Perhaps that is a presumptuous judgment, but one which is consistent with my own prep school experience. A fellow classmate, call him Zed, endured similar hardship to the Lambs: when most other students were chauffeured in a luxury car by one of their two parents, Zed rode three different busses on his commute between school and his single-mother-household (who was diagnosed with multiple sclerosis). However, our student community seldom cared for those details – often decrying his “attempt to play the poor card” – and instead reminded Zed of his fortuitous opportunity. A foolish notion considering family background is more indicative of future success than public versus private schooling, but a sufficient notion for the stubborn. So, I am pleasantly surprised to see Mary’s struggle commemorated on the big screen, after an adjacent story before my own eyes had gone largely neglected.
Yes, some of the details in this review are somber, but nonetheless tangible and authentic too. These low notes enliven the more cheerful moments from the candy cane debauchery on ancient pottery to the noisemaker celebrations on New Year’s. Wrapped in a blanket, mug in hand, and hopefully surrounded by family, I will return to this film for many Decembers to come. Amidst the grandeur of holiday cheer, The Holdovers is a gentle hug. For me, it will serve as a reminder that more gratitude and hope can still be found in my immediate vicinity.
Stove: Hot Chocolate
Critics and audiences alike have dubbed The Holdovers a holiday classic. In this spirit, I will pair one holiday classic with another, hot chocolate. Just writing the words “hot chocolate” elicits a cozy memory. As the evening winds down, I look out at the winter snow painting the backyard white – from the emptied deck to the barren vegetable garden to the neighbor’s already-white fence (second coating gratis). I lie on the family room couch, shielded from the elements but not from my parents’ frugal thermostat, as I sip on this sweet, sleep-inducing tonic to warm me up.
Now, the recipe for hot chocolate is more contentious. America’s favorite wintertime drink fittingly comes with a number of niche preferences. At the entry level, there is the Swiss Miss instant mix (Swiss Miss Instant Piss, as some internet users deride), and at the other end, there is the sophisticated Parisian classic: chocolat chaud à l’ancienne. However, Gustavo Arellano, author of Taco USA, notes that chocolate (and vanilla, for that matter), originated from Mexico only to be bastardized into its contemporary candied form by the Europeans (e.g. pralines). For fellow Americans who want to try an authentic cup, be on the lookout next time you are in SoCal. Arellano references Los Angeles-based Xokolatl Café, operated by Semillas Community Schools, which served to improve school funds and promote its students’ Mexican heritage. While this café has since closed, there are no shortage of Mexican restaurants to satiate your craving (e.g. CaCao Mexicatessen), hell, give the champurrado from the local tamale guys a try too.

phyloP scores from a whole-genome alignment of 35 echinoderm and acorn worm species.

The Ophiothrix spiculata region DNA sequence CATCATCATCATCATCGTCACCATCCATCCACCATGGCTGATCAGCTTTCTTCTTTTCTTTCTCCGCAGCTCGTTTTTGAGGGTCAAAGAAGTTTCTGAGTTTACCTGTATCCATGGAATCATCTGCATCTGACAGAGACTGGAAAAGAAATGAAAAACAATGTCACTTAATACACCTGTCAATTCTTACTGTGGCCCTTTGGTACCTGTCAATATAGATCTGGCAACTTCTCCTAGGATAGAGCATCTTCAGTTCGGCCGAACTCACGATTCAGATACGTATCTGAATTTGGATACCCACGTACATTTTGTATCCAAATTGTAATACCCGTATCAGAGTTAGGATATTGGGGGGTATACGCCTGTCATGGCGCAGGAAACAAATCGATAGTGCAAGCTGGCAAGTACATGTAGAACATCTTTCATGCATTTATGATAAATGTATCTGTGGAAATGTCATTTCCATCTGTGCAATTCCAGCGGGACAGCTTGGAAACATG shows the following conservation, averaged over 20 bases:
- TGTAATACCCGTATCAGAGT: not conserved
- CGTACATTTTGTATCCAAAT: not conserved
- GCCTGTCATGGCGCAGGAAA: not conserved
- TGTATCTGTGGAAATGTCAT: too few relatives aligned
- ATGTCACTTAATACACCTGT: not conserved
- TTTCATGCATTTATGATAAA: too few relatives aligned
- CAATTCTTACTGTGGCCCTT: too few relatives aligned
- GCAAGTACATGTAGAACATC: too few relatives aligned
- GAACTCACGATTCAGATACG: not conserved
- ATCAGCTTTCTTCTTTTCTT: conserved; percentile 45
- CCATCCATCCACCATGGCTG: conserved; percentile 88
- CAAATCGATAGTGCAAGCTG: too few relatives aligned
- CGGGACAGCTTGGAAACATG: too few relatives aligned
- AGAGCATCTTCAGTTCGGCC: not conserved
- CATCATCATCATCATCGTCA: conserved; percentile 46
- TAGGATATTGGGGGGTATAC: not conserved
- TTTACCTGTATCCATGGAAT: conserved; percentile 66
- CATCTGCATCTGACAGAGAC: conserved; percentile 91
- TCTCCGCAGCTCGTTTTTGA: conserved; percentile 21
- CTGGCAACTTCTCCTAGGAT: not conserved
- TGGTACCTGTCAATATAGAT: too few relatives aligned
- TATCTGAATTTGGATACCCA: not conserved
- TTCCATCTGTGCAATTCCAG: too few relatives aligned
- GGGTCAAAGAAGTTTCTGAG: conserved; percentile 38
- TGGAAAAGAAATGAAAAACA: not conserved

For me, these cultural reference points are second to your personal one: so long as you enjoy the drink and the process to make it, little else matters. When I drink hot chocolate, I like a soft symphony of bitter, sweet, and salty notes on the palate followed by a slight burn with each successive swallow. And not to worry, my cooking process is relatively smooth. Once you gather the ingredients, you will be running downhill en route to a delicious cup in T-30
seconds minutes (seconds is still possible should you settle for some Swiss Piss). Here we go!
· 1 cup (8 oz.) water
· 25 g. dark chocolate (70%)
· 2” cinnamon (cassia) stick
· ½ star anise whorl (4 carpels)
· ½ tsp. vanilla extract
· 1 generous pinch of salt
· 1 cup (8 oz.) whole milk
· 4 tsp. jaggery
1. Place the saucepan over low heat. Break the cinnamon and anise into quarters and toss them directly into the pan (~5 minutes). Note: stainless steel is preferable; do not use non-stick because the coating will fry.
2. Add the water, dark chocolate, vanilla, and salt. Cover the pan and bring liquid to a boil. Remove cover and stir occasionally until liquid reduces by ¼ (~8 minutes). Caution: liquid will boil over if unattended.
3. Add whole milk and jaggery. Again, cover the pan and bring liquid to a boil. Remove cover and stir occasionally until liquid reduces by ¼ (~12 minutes). Tip: adjust heat accordingly so liquid boils without rising.
4. Remove the pan from heat and spoon out the cinnamon and star anise. Let liquid cool (~5 minutes) and serve. Drink as is, or top it off with a candy cane, toasted marshmallow, or perhaps a shot of bourbon.
For the cinnamon and star anise, do not crush them with a mortar and pestle otherwise you will have to strain everything. Trust me, this is a pain should the chocolate fail to fully emulsify. Just break them by hand and toast them in the pan (the heat will activate their flavors all the same). For chocolate, bars are preferable to powders due to their cocoa butter. Moreover, 70% is the sweet spot: it retains the trademark bitterness and fully emulsifies with water. For me, the Ghiradelli at my local grocery works great, but feel free to give more artisan varieties a try!
For whole milk and jaggery, I understand some have dairy restrictions and jaggery is only found at South Asian groceries. My substitution suggestions are coconut milk and brown sugar, respectively. Amongst the non-dairy alternatives, coconut milk most closely resembles dairy milk with its creamy mouthfeel and higher fat content. For sweetener, although brown sugar is considerably sweeter than jaggery – 90% sucrose content versus 70% – it shares a similar caramel-like flavor (just subtract one teaspoon). Again, feel free to mix it up further – I have used oat milk and white sugar too.
Finally, a word on time and scale. The total time to prepare this hot chocolate is ~30 minutes. Because it only requires passive attention, I recommend preparing the drink in the background to other kitchen activities (e.g. cooking another dish or washing dirty dishes). The current recipe yields 1 large (12-oz.) or 2 small (6-oz.) servings, and it is easy to scale up – just increase each ingredient proportionally. Enjoy!